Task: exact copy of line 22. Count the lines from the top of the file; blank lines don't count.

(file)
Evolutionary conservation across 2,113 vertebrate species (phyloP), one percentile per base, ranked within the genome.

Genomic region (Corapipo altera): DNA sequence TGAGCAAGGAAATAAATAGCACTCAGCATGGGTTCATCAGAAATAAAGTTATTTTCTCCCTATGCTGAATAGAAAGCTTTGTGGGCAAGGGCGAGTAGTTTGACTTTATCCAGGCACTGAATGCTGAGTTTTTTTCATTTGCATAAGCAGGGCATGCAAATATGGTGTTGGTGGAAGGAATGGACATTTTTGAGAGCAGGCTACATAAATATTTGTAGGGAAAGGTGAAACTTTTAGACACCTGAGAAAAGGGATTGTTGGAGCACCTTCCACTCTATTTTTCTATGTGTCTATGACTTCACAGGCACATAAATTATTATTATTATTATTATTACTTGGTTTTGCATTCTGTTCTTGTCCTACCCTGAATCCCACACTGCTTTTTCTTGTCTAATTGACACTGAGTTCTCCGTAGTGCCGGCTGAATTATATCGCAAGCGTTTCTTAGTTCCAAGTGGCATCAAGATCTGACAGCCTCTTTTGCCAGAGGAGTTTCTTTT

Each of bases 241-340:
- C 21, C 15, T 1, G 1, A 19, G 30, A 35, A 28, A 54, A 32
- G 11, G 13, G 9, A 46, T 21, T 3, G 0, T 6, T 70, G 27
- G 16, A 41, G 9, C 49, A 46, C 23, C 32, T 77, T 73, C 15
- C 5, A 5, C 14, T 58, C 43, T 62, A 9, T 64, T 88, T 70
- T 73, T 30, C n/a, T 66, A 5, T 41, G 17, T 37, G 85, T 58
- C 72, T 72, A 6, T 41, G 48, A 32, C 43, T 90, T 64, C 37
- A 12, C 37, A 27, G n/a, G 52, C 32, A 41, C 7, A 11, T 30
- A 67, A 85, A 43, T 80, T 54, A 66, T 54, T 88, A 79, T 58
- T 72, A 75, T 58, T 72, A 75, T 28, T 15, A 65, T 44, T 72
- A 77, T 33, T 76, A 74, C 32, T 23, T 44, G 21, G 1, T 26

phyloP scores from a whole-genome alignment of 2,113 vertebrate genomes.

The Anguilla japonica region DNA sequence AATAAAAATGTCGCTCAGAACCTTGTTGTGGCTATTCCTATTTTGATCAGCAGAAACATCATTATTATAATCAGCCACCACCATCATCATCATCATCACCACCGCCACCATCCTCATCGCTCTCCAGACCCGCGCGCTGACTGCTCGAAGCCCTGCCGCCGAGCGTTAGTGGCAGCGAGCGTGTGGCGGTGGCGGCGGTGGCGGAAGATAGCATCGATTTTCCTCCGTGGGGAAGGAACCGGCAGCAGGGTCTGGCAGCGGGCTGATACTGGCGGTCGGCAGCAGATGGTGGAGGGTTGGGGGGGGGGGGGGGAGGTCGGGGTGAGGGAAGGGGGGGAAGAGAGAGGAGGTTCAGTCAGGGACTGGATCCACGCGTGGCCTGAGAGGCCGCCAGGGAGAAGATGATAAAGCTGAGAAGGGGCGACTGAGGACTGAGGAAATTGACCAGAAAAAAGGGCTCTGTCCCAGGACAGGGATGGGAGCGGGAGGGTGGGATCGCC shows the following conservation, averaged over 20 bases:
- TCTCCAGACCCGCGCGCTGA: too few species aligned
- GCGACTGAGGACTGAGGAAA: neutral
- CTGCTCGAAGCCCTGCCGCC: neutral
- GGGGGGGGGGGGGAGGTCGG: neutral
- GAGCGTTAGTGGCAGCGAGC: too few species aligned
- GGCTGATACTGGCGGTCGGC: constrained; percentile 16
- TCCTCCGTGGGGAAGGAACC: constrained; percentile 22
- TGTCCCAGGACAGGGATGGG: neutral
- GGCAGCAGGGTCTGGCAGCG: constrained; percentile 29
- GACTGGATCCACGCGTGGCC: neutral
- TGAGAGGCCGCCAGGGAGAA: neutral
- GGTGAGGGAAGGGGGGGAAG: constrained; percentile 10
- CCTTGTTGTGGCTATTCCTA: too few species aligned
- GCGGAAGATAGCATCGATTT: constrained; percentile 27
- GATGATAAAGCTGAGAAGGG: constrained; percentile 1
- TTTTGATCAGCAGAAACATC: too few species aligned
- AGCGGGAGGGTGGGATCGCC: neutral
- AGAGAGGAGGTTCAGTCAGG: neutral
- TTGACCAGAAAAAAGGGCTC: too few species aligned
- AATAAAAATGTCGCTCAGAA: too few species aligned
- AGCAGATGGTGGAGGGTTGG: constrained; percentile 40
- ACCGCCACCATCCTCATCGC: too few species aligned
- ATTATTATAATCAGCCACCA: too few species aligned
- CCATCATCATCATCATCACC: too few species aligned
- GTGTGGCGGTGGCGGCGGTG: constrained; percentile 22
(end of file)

- TCCTCCGTGGGGAAGGAACC: constrained; percentile 22